My $5 Quilt

We’re an hour from a Home Depot or Pizza Hut but have a fantastic sewing shop about 25 minutes away.  They have a quilt special every year where you come the first Tuesday in January and pay $5 for the fabric and pattern for a block.  If you make it and take it in to show them the first Tuesday in February, they give you the fabric and pattern for the second coordinating block for free.  I selected the batik option.  There was also a yellow country-looking option in the same pattern.  Pretty, right?  I’ve quilted before but it’s been 23 years and I was only doing straight line easy stuff at the time, like log cabin.  I’m anxious to see how this all comes together and plan to make all 12 blocks for $5.

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Sophie Fatale

She’s a nubian dairy goat who came to our farm when one of our original nubians didn’t work out.  She replaced Dulcinea, who wasn’t properly disbudded (or dehorned).  We have a strict no horns allowed policy.  We figured since we’re new to animal handling, we didn’t want to have to worry about getting gored.  Disbudding isn’t pleasant, it’s done with a hot disbudding iron.  We do it ourselves with the kids born on our farm,  it’s my absolute least favorite part of farming.  Sophie had two kids last Spring.  She was a little skitterish before then, but got used to being handled during milking.  She’s a beauty who doesn’t live up to her dangerous name at all.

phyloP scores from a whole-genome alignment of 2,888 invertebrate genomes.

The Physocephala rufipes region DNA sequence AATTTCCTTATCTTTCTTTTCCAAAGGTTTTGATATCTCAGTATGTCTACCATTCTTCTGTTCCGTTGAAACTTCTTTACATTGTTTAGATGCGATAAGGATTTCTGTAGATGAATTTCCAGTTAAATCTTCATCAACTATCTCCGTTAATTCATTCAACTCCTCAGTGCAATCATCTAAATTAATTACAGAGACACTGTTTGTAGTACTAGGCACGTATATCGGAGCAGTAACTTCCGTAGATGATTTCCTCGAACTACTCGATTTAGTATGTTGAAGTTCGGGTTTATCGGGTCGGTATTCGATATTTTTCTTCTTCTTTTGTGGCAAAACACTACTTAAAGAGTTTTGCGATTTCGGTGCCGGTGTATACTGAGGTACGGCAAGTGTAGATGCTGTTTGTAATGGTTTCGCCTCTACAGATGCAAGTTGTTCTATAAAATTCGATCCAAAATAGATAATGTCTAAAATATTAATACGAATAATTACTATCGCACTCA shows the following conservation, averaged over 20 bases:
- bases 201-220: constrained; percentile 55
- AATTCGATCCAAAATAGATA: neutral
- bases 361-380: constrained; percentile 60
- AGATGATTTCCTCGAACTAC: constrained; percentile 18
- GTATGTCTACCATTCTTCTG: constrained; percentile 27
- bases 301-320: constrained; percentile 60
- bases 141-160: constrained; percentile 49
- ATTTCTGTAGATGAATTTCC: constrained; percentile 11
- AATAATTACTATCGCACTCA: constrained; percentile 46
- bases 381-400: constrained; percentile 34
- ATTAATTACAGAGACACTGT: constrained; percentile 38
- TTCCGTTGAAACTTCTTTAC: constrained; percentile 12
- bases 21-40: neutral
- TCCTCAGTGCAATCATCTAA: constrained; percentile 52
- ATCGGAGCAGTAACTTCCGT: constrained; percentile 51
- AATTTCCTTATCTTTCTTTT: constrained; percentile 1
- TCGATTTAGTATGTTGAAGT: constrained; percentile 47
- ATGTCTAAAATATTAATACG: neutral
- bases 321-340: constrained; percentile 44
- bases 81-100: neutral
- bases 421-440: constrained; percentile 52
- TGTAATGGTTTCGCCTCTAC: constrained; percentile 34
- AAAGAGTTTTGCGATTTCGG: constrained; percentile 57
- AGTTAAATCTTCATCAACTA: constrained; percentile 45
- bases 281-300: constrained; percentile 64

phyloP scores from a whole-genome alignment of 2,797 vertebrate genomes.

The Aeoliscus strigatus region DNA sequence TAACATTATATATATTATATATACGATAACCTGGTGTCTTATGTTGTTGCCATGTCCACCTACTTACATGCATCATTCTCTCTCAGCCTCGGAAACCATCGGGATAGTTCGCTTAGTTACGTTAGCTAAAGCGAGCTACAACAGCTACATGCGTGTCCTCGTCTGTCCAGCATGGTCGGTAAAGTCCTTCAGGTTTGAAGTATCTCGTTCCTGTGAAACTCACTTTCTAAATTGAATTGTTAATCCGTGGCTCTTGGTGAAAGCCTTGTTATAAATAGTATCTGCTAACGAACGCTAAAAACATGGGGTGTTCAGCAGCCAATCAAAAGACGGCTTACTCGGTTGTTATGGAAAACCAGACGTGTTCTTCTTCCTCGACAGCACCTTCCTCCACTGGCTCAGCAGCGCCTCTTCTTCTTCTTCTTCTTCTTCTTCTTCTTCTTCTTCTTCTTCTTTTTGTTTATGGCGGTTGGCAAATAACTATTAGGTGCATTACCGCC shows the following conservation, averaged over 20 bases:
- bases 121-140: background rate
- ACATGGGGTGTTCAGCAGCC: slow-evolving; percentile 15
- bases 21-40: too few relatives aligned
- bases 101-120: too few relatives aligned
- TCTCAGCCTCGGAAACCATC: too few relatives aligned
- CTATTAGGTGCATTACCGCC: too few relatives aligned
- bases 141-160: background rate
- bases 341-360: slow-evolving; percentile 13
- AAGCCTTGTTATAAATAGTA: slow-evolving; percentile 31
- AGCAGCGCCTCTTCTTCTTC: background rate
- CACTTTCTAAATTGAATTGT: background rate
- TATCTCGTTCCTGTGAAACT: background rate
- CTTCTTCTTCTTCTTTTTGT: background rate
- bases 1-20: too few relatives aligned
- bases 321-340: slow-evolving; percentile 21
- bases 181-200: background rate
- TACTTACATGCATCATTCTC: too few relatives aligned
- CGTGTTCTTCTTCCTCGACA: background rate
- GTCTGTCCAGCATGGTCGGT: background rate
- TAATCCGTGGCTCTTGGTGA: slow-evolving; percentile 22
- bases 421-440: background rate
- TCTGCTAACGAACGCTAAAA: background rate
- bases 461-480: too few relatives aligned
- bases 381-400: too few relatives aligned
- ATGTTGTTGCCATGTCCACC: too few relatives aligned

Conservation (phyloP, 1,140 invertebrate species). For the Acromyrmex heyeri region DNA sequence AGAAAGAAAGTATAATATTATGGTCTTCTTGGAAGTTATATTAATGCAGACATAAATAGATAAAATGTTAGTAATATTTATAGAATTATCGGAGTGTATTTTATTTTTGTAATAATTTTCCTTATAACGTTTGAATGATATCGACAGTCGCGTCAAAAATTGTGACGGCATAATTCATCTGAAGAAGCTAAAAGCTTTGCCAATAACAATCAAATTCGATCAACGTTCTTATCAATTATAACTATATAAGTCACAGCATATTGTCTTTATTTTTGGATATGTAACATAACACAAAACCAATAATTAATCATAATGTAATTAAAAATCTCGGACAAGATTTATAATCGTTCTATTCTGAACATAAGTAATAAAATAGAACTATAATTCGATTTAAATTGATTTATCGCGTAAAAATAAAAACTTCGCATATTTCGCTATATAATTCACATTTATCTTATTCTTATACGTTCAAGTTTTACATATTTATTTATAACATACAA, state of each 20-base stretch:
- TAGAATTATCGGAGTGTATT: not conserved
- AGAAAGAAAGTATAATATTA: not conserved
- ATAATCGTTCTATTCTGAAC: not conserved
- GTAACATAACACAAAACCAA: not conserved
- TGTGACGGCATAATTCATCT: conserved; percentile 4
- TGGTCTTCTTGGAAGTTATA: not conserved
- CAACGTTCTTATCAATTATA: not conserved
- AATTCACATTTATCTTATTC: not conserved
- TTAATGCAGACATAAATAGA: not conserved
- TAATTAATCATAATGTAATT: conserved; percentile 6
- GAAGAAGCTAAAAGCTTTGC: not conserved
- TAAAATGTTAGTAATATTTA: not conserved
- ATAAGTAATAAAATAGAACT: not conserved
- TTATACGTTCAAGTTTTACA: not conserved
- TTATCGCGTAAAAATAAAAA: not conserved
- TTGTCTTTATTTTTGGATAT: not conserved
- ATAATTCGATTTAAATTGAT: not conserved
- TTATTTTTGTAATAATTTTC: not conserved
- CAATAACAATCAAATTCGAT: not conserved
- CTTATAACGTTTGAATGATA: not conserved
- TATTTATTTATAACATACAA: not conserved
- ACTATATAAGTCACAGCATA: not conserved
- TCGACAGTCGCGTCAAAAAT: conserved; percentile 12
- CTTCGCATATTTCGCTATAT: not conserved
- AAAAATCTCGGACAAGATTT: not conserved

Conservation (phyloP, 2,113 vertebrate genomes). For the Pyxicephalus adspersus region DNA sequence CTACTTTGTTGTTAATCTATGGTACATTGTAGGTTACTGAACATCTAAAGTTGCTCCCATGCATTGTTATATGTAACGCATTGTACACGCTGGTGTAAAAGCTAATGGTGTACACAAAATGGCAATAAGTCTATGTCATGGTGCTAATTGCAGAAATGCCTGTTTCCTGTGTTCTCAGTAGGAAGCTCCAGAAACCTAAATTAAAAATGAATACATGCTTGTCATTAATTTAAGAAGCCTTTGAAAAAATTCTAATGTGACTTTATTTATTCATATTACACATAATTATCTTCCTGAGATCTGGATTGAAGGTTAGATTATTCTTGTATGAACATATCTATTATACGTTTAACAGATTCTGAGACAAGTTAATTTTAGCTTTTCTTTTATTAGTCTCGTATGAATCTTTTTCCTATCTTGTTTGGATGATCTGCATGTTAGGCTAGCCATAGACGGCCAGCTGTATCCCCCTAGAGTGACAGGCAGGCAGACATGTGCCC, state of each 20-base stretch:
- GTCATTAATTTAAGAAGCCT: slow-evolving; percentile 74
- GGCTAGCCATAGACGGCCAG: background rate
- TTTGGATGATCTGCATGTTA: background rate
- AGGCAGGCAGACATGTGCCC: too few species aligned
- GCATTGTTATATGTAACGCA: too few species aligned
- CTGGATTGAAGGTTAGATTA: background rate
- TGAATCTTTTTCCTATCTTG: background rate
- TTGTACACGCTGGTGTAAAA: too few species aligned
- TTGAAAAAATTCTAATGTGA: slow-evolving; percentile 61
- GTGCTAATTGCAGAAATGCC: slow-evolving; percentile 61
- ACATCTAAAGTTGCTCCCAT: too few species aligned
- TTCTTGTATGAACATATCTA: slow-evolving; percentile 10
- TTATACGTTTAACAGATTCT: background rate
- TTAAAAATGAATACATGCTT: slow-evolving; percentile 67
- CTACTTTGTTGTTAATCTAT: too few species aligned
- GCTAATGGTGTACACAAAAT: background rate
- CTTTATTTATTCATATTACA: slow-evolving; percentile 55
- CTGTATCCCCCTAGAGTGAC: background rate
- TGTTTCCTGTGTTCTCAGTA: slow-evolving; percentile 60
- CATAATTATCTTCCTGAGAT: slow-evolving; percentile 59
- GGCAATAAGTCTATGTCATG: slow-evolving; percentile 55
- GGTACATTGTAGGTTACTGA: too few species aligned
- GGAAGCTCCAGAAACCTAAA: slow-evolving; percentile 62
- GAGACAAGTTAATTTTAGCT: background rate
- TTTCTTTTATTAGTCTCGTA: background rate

Umbrella Lettuce

As it turns out, you can grow cool season crops in a completely unheated greenhouse if you give your plants an extra layer of protection.  In this case, it’s clear umbrellas covering buttercrunch lettuce, one of our favorites.  The more you cut, the more you get and it’s delicious!  We’re going to take this experiment to a higher level next year, with more indoor raised beds and a fancier second covering that is yet to be designed.  Retired engineers need something to do in their spare time…

Deep Winter Harvest

It’s been in the teens overnight and we’re still eating our own food.  Honey, bless her heart, is still laying.  The other chickens think she’s a show off.  We need to get more of her breed in 2011, red sexlink.  Our greenhouse (which we are currently not heating) is still producing greens in the dead of winter.  Spinach omelet, anyone?  What’s better than that?

A Big Girl

FiFi met me at the gate this morning, hoping I had a biscuit for her (I did).  I’ve never seen her standing like that and realized she’s almost as tall as I am.  She needs a pedicure, right??  Right now, she won’t even let me touch her collar.  I’m hoping that continued treats and love will get both karakachans to the point that we can clip their nails.  And change their tick collars.  And, God forbid, get them into a vehicle for a trip to the vet.  Right now, it’s house calls only.

Now We Know

We’ve always known that the miscellaneous varmits who show up in our pond reside somewhere in the bank across our pond.  Now, thanks to a frozen surface and snowy footprints, we know exactly where they have set up housekeeping.  Good to know….

Watery is Good

We swap our chicken’s waterer every morning.  The frozen one gets replaced by a liquid one, and the frozen one comes into our mud room in the house to give it a chance to melt.  The watery one’s arrival is much anticipated and heralded by a flurry of clucking and scratching.  Nugget needs a little step to reach the water.  She’s tiny.

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